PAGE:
Oh dear. This is blowing up: UK literary heavyweight Ian McEwan has decided he's going to do something that sci fi writers have never once thought to consider: use science fiction to say something about the human condition. Because all we've been writing about up to date is anti-gravity boots:

The Guardian
McEwan has an abiding faith that novels are the best place to examine such ethical dilemmas, though he has little time for conventional science fiction. “There could be an opening of a mental space for novelists to explore this future, not in terms of travelling at 10 times the speed of light in anti-gravity boots, but in actually looking at the human dilemmas of being close up to something that you know to be artificial but which thinks like you. If a machine seems like a human or you can’t tell the difference, then you’d jolly well better start thinking about whether it has responsibilities and rights and all the rest.”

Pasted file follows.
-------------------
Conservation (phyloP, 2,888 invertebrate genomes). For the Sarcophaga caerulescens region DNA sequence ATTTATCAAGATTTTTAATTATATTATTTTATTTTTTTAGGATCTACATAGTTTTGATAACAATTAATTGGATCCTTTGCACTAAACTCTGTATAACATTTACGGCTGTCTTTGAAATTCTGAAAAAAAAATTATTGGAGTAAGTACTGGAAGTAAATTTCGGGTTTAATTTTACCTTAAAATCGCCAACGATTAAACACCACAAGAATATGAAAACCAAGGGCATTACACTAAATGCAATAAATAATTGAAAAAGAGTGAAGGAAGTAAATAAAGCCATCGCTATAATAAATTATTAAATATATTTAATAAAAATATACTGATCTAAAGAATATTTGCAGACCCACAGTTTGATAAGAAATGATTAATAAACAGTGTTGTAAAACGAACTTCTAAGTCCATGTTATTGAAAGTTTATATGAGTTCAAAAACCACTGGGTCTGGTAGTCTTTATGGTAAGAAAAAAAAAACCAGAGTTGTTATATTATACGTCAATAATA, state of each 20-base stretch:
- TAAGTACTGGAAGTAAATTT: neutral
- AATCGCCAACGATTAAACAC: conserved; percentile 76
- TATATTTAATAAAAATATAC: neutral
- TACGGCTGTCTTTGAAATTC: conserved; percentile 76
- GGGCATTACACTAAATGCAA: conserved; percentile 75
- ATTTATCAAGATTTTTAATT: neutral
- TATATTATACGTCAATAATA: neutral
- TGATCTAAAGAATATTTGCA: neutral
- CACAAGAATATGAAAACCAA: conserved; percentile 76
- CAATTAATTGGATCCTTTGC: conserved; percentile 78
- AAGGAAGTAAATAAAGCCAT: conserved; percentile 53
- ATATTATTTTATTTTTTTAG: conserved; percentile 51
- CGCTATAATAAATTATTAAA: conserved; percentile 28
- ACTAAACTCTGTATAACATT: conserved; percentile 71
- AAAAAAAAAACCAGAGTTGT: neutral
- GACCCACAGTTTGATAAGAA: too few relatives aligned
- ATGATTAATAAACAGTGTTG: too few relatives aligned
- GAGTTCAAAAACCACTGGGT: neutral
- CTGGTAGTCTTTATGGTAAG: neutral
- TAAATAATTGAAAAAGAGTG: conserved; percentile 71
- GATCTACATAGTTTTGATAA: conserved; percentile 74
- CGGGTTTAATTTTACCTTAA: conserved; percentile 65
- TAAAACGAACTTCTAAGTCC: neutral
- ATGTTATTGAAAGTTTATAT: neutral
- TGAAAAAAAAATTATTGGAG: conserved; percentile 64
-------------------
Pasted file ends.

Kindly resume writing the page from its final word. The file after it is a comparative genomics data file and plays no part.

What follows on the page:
Thanks for the tips, old bean. If only it had occurred to Philip K Dick, Issac Asimov, or Mary fucking Shelley to use science fiction to examine what artificial life says about humanity. Imagine what works they might have written, if only McEwan had been around to make the suggestion.

Literary writers really oughta broaden their reading, at lest if they're planning to totally revolutionise a genre they have no fucking idea about. I'm glad this review's getting roundly mocked, and we're getting some dank memes out of it: https://pbs.twimg.com/media/D4Mnsf9XsAATIyn.jpg:large But oh, for a literary reviewer with the genre chops to give poor McEwan some suggestions. I think his mind would be blown.